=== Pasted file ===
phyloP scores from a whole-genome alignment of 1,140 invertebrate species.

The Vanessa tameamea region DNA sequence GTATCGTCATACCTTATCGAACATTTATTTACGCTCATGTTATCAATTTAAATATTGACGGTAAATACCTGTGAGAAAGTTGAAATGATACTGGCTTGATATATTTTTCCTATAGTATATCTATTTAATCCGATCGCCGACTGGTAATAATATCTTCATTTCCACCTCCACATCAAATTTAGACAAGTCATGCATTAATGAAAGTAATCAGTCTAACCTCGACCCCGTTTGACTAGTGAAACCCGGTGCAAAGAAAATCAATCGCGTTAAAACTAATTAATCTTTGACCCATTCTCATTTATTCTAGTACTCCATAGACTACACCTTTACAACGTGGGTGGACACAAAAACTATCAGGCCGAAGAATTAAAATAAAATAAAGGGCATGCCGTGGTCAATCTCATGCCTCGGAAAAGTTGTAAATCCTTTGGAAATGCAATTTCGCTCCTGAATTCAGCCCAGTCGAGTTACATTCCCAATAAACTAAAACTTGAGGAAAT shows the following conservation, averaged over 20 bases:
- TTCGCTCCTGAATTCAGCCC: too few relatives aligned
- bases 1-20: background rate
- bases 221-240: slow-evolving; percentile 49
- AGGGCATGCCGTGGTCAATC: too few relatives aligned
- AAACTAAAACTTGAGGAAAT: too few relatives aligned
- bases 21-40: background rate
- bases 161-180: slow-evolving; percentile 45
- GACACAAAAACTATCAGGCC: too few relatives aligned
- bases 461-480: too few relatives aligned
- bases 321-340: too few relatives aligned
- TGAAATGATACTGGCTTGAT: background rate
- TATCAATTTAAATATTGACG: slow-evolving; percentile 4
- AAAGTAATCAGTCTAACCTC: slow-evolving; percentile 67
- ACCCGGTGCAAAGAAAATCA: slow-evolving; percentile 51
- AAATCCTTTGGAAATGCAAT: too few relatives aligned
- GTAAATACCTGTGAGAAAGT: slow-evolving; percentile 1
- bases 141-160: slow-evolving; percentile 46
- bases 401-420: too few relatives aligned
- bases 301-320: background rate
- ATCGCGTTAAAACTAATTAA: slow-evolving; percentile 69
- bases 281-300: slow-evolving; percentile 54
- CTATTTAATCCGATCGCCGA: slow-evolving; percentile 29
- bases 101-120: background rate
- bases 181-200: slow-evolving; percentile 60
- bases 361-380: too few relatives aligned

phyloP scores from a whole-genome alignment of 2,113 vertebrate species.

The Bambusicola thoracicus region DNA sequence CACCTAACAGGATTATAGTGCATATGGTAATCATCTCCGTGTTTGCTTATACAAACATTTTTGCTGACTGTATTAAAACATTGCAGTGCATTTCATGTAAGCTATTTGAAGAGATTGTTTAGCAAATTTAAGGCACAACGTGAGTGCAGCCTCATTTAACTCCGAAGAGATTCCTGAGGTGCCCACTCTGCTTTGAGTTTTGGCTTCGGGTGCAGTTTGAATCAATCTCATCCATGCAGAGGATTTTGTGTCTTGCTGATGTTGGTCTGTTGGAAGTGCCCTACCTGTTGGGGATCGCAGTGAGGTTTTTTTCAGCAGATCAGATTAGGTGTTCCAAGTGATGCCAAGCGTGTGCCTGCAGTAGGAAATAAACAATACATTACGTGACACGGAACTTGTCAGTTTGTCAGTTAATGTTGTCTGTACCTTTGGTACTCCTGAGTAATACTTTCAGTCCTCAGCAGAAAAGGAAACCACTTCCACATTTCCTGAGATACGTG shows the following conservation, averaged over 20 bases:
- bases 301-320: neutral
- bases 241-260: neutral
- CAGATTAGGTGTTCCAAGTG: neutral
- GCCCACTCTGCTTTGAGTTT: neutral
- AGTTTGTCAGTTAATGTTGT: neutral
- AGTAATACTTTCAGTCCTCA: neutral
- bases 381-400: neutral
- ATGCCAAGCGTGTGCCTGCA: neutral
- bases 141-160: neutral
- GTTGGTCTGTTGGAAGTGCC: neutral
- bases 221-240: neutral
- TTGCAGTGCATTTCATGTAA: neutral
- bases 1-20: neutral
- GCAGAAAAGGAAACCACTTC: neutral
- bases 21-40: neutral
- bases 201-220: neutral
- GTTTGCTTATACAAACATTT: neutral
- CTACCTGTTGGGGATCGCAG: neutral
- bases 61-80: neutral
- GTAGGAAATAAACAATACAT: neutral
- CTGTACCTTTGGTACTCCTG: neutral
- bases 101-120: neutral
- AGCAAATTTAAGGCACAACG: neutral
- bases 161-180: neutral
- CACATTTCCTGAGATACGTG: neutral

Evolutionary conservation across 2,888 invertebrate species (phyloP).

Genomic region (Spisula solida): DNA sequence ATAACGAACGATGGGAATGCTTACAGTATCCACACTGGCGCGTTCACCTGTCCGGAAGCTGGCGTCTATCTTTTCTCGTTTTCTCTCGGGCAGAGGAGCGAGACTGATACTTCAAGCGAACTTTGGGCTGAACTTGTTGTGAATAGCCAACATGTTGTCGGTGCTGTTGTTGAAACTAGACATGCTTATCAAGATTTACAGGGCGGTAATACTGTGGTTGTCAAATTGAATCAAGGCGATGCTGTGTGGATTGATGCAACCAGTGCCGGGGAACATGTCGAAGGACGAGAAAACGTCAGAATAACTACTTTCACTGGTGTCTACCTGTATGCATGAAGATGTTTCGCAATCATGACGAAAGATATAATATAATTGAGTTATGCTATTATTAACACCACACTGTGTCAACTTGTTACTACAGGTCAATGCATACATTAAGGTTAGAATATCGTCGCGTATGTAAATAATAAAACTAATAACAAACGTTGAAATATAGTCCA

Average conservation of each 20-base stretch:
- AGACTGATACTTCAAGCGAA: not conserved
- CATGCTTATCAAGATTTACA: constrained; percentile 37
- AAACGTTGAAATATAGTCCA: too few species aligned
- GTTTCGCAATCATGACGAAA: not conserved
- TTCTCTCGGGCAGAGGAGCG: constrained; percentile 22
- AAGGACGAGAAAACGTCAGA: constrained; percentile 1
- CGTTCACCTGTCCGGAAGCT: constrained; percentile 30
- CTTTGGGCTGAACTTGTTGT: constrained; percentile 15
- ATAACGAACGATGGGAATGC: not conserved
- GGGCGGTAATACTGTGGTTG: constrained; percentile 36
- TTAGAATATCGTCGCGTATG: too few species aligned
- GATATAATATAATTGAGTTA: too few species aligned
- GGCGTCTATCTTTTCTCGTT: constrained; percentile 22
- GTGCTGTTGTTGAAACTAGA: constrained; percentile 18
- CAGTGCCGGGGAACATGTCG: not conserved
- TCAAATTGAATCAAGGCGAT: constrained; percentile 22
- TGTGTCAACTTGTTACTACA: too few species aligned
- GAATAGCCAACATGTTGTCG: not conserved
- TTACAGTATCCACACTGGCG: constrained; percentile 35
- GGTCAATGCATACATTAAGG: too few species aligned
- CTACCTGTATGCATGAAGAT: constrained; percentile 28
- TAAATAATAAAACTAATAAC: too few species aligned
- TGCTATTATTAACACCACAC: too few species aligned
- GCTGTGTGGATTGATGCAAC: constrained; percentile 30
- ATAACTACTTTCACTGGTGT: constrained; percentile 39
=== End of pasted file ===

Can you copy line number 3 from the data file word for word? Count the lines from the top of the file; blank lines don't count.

- TTCGCTCCTGAATTCAGCCC: too few relatives aligned